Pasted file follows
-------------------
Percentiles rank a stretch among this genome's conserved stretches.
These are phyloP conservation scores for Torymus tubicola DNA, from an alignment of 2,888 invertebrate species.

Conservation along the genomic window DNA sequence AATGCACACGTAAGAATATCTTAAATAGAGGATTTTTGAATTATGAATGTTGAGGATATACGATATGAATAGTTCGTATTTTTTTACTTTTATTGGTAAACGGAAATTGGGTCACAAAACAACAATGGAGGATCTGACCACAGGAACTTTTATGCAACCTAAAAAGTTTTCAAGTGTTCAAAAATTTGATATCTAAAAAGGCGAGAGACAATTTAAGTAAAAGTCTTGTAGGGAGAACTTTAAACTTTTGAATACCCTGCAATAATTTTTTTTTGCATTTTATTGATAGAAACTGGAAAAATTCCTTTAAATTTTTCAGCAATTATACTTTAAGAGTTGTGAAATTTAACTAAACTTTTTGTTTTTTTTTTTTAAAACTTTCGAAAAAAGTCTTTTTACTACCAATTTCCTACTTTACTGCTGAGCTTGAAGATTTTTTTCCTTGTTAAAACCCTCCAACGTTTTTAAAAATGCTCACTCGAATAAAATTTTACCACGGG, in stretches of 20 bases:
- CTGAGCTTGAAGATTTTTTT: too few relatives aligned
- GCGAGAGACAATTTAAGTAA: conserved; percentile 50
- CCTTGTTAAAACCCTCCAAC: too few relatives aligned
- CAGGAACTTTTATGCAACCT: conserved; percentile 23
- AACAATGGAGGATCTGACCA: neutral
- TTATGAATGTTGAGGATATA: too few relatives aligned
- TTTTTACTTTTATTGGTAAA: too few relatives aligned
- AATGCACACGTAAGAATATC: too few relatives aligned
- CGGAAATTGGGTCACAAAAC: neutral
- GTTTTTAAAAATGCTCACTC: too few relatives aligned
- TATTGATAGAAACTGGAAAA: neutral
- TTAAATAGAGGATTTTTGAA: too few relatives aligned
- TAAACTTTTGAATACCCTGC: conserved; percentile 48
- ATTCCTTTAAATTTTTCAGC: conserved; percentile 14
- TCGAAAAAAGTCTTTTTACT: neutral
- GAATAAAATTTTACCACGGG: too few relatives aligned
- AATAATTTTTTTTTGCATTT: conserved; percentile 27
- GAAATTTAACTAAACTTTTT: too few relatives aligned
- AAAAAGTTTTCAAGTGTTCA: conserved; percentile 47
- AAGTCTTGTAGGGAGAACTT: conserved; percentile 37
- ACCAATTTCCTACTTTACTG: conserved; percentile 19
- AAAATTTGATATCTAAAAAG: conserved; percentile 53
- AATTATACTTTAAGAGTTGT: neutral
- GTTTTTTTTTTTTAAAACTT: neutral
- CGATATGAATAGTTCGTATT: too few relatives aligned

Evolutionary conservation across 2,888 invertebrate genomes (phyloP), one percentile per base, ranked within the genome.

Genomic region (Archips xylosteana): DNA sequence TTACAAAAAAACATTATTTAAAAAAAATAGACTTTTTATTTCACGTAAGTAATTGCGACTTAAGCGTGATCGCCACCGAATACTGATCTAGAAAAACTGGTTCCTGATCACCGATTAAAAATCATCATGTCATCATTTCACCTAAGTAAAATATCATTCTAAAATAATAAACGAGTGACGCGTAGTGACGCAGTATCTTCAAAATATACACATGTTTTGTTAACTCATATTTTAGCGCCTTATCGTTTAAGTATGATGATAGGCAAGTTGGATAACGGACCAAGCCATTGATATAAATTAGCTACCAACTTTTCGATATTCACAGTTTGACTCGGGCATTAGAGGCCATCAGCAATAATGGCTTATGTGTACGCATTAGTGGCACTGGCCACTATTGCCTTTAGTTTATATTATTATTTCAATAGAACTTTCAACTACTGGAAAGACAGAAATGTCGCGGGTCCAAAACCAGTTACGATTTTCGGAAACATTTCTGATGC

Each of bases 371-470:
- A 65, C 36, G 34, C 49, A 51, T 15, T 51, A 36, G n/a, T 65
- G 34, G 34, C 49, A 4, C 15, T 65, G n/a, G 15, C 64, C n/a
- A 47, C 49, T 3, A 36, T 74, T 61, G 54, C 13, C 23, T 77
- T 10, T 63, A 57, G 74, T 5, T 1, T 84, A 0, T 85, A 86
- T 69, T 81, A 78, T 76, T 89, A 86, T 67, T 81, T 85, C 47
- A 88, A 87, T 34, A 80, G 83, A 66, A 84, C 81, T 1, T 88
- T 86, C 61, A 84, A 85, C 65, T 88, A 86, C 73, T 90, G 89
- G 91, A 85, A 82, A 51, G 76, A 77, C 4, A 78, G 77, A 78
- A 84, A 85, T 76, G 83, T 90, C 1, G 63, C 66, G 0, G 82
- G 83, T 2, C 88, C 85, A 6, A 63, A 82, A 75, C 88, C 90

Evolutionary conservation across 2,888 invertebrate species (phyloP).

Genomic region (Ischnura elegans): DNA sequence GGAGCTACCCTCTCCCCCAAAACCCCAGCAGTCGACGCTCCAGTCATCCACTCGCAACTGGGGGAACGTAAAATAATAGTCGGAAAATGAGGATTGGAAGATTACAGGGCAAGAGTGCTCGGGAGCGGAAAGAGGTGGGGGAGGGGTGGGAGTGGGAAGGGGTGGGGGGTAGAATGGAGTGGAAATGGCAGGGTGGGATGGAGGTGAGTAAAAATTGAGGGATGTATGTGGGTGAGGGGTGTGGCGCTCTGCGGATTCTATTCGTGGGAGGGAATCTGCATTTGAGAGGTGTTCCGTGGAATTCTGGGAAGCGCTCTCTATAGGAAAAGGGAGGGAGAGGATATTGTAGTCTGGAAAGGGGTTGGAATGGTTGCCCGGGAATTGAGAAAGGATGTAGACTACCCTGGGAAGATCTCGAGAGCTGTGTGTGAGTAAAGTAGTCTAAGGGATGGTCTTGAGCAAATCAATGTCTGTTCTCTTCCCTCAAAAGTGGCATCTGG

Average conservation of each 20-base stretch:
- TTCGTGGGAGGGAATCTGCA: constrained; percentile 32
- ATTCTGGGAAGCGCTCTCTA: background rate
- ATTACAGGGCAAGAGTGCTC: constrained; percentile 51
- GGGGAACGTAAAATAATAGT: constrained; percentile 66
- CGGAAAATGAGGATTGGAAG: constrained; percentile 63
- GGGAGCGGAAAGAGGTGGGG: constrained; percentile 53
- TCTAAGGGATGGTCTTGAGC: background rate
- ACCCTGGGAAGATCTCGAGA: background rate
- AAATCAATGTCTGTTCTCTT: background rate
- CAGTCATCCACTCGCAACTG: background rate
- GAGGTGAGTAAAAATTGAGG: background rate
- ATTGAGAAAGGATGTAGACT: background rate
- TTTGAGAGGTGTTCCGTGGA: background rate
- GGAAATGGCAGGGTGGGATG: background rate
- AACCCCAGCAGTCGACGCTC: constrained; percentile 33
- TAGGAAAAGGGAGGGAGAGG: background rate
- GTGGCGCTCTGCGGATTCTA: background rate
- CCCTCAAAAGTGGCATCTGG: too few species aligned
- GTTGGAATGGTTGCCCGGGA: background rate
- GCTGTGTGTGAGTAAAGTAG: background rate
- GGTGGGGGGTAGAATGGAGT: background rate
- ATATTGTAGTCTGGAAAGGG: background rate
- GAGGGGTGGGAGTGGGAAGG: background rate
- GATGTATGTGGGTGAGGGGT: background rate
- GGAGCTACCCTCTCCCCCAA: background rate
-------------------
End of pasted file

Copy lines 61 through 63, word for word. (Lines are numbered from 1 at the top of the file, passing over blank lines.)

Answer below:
- GTGGCGCTCTGCGGATTCTA: background rate
- CCCTCAAAAGTGGCATCTGG: too few species aligned
- GTTGGAATGGTTGCCCGGGA: background rate